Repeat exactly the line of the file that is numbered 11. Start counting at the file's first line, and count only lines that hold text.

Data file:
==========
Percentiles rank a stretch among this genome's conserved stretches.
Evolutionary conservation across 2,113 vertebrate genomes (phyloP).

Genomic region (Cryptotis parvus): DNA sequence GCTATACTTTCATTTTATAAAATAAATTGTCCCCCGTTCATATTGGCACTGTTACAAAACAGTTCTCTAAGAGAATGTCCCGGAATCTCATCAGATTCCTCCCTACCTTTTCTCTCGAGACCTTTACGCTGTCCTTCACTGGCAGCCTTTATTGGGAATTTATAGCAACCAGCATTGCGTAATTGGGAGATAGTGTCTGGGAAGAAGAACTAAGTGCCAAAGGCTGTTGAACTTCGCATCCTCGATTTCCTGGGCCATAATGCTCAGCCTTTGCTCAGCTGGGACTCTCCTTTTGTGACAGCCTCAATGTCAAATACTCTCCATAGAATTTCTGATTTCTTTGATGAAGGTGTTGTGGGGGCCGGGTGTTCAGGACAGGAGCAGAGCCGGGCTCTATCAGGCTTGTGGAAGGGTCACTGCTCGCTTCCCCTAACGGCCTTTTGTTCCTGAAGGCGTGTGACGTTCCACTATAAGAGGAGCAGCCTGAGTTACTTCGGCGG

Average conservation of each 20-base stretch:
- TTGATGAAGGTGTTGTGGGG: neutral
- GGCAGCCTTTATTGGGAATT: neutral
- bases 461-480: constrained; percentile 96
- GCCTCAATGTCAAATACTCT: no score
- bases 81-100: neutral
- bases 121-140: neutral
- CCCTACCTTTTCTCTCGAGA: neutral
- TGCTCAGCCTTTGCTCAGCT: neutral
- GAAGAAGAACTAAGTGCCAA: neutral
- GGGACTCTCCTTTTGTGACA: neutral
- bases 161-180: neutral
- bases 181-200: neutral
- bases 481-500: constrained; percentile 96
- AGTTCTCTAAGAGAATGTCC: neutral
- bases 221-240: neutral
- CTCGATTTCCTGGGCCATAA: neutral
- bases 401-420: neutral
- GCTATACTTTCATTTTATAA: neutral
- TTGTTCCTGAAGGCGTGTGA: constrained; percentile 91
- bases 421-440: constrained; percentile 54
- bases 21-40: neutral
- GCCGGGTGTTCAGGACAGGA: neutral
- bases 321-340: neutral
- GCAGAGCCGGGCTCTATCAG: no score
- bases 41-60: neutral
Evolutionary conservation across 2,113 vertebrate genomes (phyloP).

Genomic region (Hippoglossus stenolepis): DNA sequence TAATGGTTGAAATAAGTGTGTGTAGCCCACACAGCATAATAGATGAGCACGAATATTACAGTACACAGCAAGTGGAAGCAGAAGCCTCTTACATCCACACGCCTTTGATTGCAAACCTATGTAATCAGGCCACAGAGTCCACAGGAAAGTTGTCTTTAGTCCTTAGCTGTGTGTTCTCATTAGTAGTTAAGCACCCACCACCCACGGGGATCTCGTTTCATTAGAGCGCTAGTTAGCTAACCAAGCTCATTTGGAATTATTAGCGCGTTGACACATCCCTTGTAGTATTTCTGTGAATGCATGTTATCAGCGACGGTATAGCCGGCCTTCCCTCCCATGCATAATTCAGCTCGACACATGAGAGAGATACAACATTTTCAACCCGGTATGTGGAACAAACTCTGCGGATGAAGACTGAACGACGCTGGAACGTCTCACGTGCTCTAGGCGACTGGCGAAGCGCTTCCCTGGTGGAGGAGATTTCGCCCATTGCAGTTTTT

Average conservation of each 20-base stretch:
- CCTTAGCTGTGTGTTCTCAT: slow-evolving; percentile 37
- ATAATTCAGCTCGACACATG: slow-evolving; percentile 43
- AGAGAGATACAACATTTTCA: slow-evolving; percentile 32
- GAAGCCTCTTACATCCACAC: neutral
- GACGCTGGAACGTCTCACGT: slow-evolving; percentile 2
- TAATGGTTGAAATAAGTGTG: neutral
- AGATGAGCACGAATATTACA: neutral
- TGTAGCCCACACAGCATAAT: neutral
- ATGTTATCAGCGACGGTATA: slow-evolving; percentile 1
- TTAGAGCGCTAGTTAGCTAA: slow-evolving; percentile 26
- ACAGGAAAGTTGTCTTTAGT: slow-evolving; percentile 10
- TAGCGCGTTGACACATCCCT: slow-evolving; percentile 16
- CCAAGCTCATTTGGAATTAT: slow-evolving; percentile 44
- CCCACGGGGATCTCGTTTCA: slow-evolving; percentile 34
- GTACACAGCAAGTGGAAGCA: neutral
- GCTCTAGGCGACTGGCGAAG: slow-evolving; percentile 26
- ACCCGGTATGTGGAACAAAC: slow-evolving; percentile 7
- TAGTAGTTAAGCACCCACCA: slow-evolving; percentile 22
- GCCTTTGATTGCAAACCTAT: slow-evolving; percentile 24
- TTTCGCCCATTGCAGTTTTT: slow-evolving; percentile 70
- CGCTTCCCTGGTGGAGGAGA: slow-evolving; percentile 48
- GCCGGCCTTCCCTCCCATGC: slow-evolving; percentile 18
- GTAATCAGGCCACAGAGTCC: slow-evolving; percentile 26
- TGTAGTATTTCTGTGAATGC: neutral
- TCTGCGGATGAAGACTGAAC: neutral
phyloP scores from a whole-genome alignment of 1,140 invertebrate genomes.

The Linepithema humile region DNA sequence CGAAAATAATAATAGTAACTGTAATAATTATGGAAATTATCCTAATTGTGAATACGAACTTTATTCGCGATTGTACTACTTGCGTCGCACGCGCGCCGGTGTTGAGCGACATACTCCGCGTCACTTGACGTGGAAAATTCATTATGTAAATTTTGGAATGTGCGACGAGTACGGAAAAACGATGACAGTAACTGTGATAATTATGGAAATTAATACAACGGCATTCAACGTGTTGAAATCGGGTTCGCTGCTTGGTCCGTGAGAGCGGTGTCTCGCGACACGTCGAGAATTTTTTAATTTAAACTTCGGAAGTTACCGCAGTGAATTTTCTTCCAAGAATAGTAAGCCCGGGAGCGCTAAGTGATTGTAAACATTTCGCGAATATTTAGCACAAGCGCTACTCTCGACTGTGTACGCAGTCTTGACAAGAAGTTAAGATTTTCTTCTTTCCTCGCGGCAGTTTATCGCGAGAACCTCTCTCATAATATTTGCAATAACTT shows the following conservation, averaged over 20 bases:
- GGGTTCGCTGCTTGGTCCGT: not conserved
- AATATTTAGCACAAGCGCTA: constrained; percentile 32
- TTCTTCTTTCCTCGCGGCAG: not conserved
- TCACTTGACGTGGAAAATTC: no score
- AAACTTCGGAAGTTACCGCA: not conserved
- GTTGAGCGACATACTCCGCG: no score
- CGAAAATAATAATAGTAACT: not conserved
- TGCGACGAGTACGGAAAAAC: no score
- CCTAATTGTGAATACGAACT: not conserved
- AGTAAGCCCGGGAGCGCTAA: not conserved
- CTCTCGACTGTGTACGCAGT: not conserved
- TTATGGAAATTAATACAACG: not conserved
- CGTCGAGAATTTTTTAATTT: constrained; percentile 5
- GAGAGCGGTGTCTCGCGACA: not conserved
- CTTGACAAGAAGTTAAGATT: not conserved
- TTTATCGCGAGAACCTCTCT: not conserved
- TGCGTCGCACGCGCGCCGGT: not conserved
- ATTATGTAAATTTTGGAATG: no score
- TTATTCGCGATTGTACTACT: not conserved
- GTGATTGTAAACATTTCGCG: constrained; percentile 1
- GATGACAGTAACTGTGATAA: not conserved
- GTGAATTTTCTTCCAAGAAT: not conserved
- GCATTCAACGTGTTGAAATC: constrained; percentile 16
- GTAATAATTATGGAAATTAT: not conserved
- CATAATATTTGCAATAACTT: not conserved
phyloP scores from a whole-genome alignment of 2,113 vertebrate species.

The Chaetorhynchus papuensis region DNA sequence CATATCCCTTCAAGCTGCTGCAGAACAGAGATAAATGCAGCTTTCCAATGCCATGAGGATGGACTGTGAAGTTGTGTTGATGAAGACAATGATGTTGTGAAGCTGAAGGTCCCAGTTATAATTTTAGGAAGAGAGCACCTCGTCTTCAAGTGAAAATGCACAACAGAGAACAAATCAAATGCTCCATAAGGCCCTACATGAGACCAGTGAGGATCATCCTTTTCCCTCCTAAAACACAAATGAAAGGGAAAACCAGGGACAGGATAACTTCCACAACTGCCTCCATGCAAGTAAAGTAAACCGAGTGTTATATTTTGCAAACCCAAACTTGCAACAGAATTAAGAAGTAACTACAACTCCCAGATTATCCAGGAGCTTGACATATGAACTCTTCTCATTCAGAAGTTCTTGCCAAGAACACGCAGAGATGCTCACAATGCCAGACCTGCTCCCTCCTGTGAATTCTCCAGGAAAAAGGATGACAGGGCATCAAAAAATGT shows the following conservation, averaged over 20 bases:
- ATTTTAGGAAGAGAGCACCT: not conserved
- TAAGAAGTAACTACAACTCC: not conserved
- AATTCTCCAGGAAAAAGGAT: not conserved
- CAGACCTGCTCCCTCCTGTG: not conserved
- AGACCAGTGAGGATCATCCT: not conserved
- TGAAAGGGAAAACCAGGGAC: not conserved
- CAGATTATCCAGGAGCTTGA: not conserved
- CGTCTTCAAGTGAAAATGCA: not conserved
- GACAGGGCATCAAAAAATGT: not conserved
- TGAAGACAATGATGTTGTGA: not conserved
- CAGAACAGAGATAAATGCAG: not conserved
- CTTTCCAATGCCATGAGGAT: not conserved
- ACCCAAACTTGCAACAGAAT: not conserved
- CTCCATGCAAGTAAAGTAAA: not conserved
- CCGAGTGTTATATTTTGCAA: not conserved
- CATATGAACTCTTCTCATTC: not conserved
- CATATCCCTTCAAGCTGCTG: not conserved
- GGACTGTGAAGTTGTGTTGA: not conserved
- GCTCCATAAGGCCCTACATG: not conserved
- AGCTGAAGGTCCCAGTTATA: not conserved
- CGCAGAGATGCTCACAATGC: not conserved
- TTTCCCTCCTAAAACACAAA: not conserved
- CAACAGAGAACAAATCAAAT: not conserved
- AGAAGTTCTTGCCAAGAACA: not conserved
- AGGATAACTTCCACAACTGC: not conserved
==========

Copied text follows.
- CCCTACCTTTTCTCTCGAGA: neutral